Cloud Atlas

While I am not familiar with the novel, I was not excited to review the film adaptation of David Mitchell’s Cloud Atlas. Though the Screenplay was written and directed by the Wachowskis (The Matrix) and Tom Tykwer (Run Lola Run) I did not know exactly what I was getting into. The trailer shows it as an epic sci-fi film crossing the time and lives of several stories and how everything and everyone is connected. Needless to say my curiosity was piqued. But I was nervous because I knew it would take a grand effort to keep this epic and ambitious project from falling flat. And well, I can honestly say that I am not quite sure if the combined effort succeeded.

Allow me to explain. About an hour into the film I had a young film reviewer to my left and I noticed he started to nod his head in approval at each new developing story throughout the film. To my right was a friend of mine, I would consider as an average film viewer, who at this same time I could tell was counting the minutes till the lights came up but felt trapped with nowhere to go but forward. And for me, I can see both sides of these reactions.

The plot is comprised of a multi-narrative of six stories, each with a complete beginning, middle and end. These stories are told from different timelines following a group of souls throughout the ages to show how everything is woven together and the connection between them; From the 1849 slave trader, to a young composer in 1936 Britain, to a 1973 journalist attempting to uncover corruption of the big business ruling class, to a 2012 literary publisher who’s life becomes a daring escape from a geriatric home, to a 2144 Neo-Soul synthetic learning to become human, to a post-apocalyptic tribesman trying to save his world and family… Lost yet? Believe me you will want to focus during the first hour of this film as we are introduced to the sudden shift of timelines. All of the main actors appear as varying characters of significance in every narrative, each with different accents and types of language. It is a bit of an unexpected bother to keep everything straight at first, however if you pay attention it is fairly easy to follow. This first hour is where I feel the film becomes a make or break for those actively thinking about what they are watching and the average movie viewer who is just there to be entertained and see the new Tom Hanks (Extremely Loud and Incredibly Close) or Halle Berry (Perfect Stanger) movie. For those who make it through that first hour still engaged, the film moves along at a steady pace and provides everything from romance to action that keeps you guessing and intrigued at what is next to come.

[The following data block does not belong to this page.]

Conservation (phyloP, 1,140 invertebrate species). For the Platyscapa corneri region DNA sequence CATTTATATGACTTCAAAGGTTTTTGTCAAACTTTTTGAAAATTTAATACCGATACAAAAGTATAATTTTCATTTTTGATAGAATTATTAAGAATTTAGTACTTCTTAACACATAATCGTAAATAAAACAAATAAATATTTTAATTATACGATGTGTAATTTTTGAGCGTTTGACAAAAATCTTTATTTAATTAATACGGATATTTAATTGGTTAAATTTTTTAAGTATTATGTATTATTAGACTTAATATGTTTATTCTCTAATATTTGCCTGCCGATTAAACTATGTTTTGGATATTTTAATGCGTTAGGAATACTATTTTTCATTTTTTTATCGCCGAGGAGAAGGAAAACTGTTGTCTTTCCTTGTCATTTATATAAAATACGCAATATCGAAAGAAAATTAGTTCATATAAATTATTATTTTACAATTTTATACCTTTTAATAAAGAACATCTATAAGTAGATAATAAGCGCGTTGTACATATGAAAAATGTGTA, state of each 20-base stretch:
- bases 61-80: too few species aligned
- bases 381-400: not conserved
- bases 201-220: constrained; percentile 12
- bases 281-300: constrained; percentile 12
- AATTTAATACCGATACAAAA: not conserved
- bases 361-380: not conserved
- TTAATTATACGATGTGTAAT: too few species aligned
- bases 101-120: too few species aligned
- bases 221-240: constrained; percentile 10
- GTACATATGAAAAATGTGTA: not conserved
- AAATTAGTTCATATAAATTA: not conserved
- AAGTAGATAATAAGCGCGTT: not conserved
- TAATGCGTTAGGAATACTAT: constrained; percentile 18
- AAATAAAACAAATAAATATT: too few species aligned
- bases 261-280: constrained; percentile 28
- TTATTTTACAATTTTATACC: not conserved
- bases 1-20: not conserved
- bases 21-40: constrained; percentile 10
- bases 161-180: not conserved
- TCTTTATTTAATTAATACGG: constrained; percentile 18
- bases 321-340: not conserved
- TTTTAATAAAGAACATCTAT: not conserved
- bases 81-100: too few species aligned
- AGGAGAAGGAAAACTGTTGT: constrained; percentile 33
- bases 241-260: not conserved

The Wachowskis and Tykwer do an outstanding job of visually fleshing out each timeline in its own visual style, especially the futuristic ones, which subtlety organize each narrative for the viewer. Additionally, there are so many talented actors in this film and it is somewhat fascinating to try and pick them out throughout the film. It is almost like a giant game of Where’s Waldo on screen as the makeup and special effects artists do a fantastic job of making the actors fit each character in every timeline. In fact, during the fourth or fifth timeline a lady in my row asked her partner if the man on screen was Forrest Gump, which was surprising because Hanks was the easiest character to pick out among them all.

Tom Hanks delivers one of his better performances in years. We watch his character’s soul transition from a sinister and vile doctor to a tribesman making the righteous choice while struggling with that inkling of evil that is the devil within us all. It was refreshing to see Hanks play parts that were not just an “everyman” that he has played in recent years.